How to Align Prisms in Binoculars

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Binoculars are a great tool for many outdoor recreational activities. Whether helping us see small objects from great distances, or helping those with bad vision see normal spectator sports better, binoculars can help bring added enjoyment to a multitude of sports. By definition, binoculars have two eyepieces that you look through in order to see the magnified object. When these two eyepieces are not aligned, the binoculars will not function correctly and eyestrain and headaches can occur. By properly aligning the eyepieces, you can ensure proper functioning and healthy eyes.

Determine which of your eyes is your dominant eye. Focus on a distance object and then cross your hands at arms' length, leaving a 1-inch gap between your hands. Center the object in this gap.

Close one eye. If the object is still centered in this gap, the eye you have open is your dominant eye. If the object disappears and a different image is in the gap, then the eye you have closed is your dominant eye.

Look through the binoculars with your dominant eye only. Adjust the focus ring until the image is clear and sharp. Now open both eyes. If the image is still sharp, then the prisms are adjusted correctly. If not, you will need to adjust them.

Look through the binoculars again, still focusing on the same object. While continuing to look through the binoculars, adjust the collimation alignment ring. "Collimation" refers to the optical alignment of all the elements of the binoculars. The alignment ring is usually at the base of the center focus ring.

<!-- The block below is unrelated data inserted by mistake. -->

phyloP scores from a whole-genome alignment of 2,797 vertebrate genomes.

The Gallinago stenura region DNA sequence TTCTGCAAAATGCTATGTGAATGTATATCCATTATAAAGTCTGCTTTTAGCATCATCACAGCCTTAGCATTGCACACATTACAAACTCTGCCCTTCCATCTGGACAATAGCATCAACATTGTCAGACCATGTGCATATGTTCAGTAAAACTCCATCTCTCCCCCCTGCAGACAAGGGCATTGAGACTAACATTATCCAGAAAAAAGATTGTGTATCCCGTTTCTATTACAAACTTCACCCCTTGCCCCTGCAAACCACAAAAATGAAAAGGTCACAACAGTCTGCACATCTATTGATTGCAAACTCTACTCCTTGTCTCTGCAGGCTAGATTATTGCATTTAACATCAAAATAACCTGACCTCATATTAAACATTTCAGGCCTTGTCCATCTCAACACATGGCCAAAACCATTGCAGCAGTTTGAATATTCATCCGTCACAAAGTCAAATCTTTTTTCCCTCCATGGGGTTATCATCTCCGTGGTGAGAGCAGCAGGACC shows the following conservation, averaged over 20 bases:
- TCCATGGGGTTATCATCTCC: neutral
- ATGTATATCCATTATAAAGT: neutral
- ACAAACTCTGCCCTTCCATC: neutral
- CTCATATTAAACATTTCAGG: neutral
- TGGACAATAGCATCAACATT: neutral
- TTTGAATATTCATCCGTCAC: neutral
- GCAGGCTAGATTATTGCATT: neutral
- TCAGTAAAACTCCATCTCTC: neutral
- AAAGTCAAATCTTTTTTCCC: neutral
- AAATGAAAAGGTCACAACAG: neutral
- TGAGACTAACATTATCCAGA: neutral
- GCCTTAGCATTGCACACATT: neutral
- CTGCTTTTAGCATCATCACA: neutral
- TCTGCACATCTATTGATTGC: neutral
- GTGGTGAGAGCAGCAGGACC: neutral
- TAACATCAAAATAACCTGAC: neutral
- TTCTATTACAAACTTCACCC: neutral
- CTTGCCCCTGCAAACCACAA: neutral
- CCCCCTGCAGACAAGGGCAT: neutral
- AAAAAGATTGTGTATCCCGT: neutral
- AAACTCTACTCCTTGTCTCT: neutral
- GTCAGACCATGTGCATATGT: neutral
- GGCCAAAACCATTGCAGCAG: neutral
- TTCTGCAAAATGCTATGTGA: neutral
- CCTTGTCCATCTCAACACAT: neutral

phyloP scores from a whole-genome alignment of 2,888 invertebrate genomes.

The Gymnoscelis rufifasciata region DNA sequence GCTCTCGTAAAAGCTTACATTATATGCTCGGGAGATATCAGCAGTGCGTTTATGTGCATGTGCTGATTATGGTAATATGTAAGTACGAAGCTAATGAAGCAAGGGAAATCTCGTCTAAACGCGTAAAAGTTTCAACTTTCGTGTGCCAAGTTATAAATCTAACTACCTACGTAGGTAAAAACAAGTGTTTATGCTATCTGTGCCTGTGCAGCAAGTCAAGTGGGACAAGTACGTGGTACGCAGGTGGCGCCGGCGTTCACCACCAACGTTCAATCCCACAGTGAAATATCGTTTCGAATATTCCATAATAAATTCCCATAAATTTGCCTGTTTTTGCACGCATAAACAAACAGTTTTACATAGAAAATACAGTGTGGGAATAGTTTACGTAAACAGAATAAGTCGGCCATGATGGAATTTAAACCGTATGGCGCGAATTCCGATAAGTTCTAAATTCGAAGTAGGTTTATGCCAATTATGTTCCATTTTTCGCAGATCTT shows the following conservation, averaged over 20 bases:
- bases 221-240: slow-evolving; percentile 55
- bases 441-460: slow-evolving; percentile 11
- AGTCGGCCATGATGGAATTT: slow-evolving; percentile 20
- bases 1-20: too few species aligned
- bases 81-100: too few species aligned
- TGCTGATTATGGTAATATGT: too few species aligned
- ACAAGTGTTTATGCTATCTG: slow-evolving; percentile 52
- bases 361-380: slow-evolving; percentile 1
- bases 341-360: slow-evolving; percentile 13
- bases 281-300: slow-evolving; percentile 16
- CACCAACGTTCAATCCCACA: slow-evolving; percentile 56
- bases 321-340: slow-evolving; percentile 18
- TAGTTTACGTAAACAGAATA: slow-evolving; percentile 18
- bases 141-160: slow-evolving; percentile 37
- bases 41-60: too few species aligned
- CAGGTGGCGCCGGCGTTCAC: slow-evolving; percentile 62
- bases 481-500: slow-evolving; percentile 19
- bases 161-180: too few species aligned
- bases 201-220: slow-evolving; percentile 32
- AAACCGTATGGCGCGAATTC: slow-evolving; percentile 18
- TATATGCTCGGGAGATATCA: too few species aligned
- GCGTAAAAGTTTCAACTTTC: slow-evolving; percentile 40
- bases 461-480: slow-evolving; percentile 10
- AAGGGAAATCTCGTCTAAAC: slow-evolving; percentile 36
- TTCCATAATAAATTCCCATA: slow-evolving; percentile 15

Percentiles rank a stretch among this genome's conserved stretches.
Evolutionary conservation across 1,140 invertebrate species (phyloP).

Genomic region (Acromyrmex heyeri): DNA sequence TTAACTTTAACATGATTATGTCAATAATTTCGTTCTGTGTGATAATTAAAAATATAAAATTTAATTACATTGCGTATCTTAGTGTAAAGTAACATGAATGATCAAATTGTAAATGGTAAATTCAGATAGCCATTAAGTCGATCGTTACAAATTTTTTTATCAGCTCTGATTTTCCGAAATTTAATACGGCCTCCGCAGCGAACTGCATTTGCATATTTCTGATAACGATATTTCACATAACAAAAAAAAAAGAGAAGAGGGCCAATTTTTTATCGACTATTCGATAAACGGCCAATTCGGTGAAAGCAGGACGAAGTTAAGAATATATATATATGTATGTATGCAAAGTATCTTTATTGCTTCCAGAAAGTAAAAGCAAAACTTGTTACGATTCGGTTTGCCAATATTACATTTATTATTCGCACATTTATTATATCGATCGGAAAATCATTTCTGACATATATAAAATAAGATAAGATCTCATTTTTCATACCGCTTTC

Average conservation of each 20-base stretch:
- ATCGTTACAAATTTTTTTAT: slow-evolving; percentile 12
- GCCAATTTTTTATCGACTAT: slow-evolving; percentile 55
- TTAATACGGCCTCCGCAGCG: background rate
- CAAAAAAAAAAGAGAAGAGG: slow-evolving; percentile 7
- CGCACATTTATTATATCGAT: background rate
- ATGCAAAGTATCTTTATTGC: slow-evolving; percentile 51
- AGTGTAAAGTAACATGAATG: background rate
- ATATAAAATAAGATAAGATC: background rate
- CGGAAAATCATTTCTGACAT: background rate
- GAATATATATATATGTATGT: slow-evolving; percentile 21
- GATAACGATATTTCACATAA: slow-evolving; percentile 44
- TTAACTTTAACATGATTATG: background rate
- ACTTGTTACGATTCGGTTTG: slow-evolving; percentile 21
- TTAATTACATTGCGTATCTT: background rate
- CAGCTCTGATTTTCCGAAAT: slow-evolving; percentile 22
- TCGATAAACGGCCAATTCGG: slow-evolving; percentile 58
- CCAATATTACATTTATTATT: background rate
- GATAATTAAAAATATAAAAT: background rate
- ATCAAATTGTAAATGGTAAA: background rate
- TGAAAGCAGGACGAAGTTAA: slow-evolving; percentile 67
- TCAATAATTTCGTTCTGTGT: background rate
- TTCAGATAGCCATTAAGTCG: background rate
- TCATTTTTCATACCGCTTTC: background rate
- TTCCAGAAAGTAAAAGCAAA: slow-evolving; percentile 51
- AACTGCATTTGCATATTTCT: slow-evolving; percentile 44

Twist the collimation ring in both directions until you find a setting where the object appears sharp. The collimation is now set and all optical elements are aligned.


  • Neglecting to align the optical elements can cause severe eyestrain, so it is best to check the alignment and properly maintain your binoculars on a frequent basis.


  • Once you have the collimation, or alignment, set, you can mark on the collimation ring with a white pen the location that provided the appropriate setting. This way, you can quickly tell at a glance whether the binoculars are out of alignment.


About the Author

Brandon Maxwell began writing professionally in 2007 by creating how-to articles and tutorials for production software within the design industry. In addition to the training guides and technical resources he has written, Brandon also has in-depth knowledge of home improvement and repair; landscaping and outdoor maintenance; and various subjects involving outdoor recreation. He graduated with a Bachelor of Architecture degree from Virginia Tech in 2007.

Photo Credits

  • Frank Lukasseck/Polka Dot/Getty Images